Q&A: How Are We Supposed to Interact With Our Son’s Girlfriend?

A reader asks, “How and when do you embrace the special girl in your adult son’s life? My son is 20 and this is his first “girlfriend”. They’ve been developing this relationship for 4 months and it seems serious. We have her over periodically but don’t know when to take that next step.”

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It’s a good thing when our children get to be old enough to pursue a mate! We’ve been praying for our children’s mates as long as we’ve had children. We can’t wait to meet them!

How do you know, though, how to interact when they’re “interested” — when they’re in a relationship, but it’s not permanent yet? What if it doesn’t work out? What if it does?

This is such a balancing act. Our policy is to be friendly and welcoming, just the same as we would be with one of their male friends. They’re invited to activities and we try to make them feel very welcome. After all, we’d like to meet the people who are important in our adult kids’ lives – especially if there’s more than a co-worker friendship involved.

However, we think it’s important not to act like she’s part of the family until she is – or nearly so.  The truth is, every relationship doesn’t result in marriage–a successful relationship may be one where the two friends realize they’re not right for each other! So to avoid awkwardness in the future, we try to get at least a few pictures that include the special guest, and a few that don’t. An easy way to handle this is ask her to be the photographer for a few of the family snapshots.

And some events like family reunions and weddings might be better left until the couple’s engaged … to avoid awkward memories and questions from the extended family if the present relationship doesn’t work out!

If this really might be “the one,” how can you start on a good footing?  There’s a lot of value in just befriending your son’s special friend. I’ve appreciated the girls’ invitations to be friends on Facebook and enjoyed it when they started conversations that allowed us to get to know one another. We moms have to be careful, though, to let the young folks take the lead – to be open and friendly, but not pushy or stalkerish! I want to have a good relationship with my son’s wife in the future!

Moms need to be careful to guard their hearts, too. It’s easy to let ourselves develop strong affection for or dislike of someone their son is considering. This has got to be their decision, ultimately, because they’ve got to live with them. Of course, we’ll share any red flags we see – and our kids are much more likely to consider them if we’re leaving them in the lead.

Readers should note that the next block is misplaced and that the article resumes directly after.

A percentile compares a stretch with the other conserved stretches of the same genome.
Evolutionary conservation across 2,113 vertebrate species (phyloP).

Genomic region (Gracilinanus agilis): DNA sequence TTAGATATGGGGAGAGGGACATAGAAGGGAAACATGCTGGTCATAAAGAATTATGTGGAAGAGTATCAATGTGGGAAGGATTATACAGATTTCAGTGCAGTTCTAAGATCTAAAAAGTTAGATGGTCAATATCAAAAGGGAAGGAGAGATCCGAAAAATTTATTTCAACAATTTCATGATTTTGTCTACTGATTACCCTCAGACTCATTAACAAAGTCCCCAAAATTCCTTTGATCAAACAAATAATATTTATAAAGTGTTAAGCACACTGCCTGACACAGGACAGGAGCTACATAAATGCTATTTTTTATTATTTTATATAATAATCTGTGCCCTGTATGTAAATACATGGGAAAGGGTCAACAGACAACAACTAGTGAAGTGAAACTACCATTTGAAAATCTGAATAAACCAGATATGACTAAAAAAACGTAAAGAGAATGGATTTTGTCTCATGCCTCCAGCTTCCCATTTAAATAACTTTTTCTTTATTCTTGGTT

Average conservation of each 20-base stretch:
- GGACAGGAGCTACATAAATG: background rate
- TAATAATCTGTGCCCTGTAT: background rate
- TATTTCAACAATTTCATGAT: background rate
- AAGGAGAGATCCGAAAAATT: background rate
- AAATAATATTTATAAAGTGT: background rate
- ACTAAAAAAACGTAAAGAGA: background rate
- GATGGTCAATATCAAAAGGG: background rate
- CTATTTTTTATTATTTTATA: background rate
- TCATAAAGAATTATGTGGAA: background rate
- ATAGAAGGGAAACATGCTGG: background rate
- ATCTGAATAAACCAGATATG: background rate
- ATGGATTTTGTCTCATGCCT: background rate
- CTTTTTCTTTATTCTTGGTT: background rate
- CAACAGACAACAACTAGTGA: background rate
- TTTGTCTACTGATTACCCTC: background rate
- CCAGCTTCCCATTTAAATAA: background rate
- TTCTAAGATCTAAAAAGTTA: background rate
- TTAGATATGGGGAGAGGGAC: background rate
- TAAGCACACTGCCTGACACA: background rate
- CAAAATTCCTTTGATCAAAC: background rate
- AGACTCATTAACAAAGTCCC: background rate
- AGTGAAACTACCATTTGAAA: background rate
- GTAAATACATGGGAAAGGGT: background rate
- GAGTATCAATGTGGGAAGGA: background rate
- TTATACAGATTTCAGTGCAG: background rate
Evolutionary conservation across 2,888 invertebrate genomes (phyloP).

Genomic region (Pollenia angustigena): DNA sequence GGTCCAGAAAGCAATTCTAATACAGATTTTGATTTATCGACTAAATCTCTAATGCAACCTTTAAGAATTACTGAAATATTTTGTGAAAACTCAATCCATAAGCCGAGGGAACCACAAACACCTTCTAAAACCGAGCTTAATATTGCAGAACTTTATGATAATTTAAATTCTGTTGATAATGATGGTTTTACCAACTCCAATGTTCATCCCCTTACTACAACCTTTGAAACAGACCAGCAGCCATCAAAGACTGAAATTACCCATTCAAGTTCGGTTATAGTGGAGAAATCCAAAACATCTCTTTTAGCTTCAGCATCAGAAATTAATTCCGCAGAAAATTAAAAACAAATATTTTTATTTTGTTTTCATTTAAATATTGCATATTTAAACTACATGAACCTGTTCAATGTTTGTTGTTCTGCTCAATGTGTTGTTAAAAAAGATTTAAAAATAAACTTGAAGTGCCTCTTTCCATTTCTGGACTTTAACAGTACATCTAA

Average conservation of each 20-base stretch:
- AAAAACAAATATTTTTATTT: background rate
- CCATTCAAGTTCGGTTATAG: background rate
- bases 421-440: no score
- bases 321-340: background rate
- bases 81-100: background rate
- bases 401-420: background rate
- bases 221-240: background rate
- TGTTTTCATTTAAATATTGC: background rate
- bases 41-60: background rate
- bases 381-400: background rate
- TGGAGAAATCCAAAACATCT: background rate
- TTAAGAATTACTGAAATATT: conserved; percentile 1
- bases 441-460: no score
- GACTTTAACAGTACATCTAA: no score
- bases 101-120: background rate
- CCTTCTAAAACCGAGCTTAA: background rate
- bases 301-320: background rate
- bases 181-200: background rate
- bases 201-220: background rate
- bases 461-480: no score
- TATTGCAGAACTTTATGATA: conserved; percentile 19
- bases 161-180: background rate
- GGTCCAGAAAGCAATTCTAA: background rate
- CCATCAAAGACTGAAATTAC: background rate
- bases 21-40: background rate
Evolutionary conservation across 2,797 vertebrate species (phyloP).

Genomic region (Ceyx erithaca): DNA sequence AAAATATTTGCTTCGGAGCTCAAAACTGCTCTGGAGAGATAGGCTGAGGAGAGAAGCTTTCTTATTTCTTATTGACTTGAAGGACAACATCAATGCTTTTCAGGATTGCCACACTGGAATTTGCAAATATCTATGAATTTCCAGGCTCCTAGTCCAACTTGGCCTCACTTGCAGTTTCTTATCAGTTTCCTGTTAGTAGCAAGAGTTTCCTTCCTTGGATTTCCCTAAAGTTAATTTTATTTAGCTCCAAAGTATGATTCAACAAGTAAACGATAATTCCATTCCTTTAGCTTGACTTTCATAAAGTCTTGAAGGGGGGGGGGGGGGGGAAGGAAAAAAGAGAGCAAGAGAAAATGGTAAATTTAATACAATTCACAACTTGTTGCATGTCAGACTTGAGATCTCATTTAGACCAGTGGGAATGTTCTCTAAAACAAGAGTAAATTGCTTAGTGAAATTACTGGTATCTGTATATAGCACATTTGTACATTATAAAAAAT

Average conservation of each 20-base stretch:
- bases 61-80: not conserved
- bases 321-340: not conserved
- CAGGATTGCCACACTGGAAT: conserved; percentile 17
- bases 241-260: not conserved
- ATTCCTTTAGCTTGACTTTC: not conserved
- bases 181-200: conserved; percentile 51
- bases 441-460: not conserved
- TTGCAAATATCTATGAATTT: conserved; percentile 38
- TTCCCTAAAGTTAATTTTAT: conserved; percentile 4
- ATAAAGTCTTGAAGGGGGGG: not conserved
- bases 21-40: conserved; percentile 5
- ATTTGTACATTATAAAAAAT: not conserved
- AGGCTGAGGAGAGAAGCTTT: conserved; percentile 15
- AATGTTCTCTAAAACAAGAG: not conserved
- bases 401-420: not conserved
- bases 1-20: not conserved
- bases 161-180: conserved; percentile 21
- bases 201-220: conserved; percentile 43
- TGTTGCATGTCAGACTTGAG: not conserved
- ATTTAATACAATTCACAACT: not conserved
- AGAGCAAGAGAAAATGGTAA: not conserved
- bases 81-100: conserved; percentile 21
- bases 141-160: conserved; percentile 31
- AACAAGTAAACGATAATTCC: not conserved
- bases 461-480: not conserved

Also, this is a great time to be a blessing to your son in helping him think things through. Ask him sometimes, “How’s it going with this relationship? Where do you see it going next? What kind of time frame do you have in mind?” Ask him if they are studying the Bible together and encourage him to bring up the questions he’ll need to get answered before the next step.

We need to give our guys wisdom in this area without being bossy or directive, since they’re adults. We are working on something to help with that. It’s an app with conversation starters for young people in relationships. Now, this is a super-secret beta-testing preview version, and it’s not quite ready for prime time, but you guys are welcome to have your kids check it out. The earlier stages are more complete than the later ones and we’ll be adding user accounts soon, but here you go… It’s called More Than Friends!  If you check it out, we’d love to hear your feedback.

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One of my friends said her son told her, “Mom, you guys have done a great job teaching me how to be a husband, but I have no idea how to be a boyfriend!” Even for those who believe in a courtship model, there’s got to be some courtship going on! After all, our sons do need to win the heart of the girl they will marry. As they get more and more of their questions answered and everything looks like a green light, they need to be getting more romantic. Our guys may need some suggestions here for flowers or cards or candy. They might need you to help them think of fun, romantic things to do.

This is also a great time to encourage our guys to guard themselves and the girl they care for against sin. Talk to them about “error-likely situations” they may face – being alone too much, being tired, being together too late at night, and how to avoid them. Encourage them to discuss standards with each other and to commit to maintaining a pure relationship.

That’s a long answer to your question, but it is such an important one. Family is a key part of the process of finding a mate. We tell our guys to get to know the other family “…because if this works out, they’ll be your family, too.” Likewise, our guys have wanted us to get to know the girls they’ve been interested in, “Because I really like my family, I want someone who likes them, too!”

We’ll be talking about finding a mate and lots of other important topics to discuss with your teens in our newest online class series, PreFlight, which starts in just a few days. Come join us!

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Melanie

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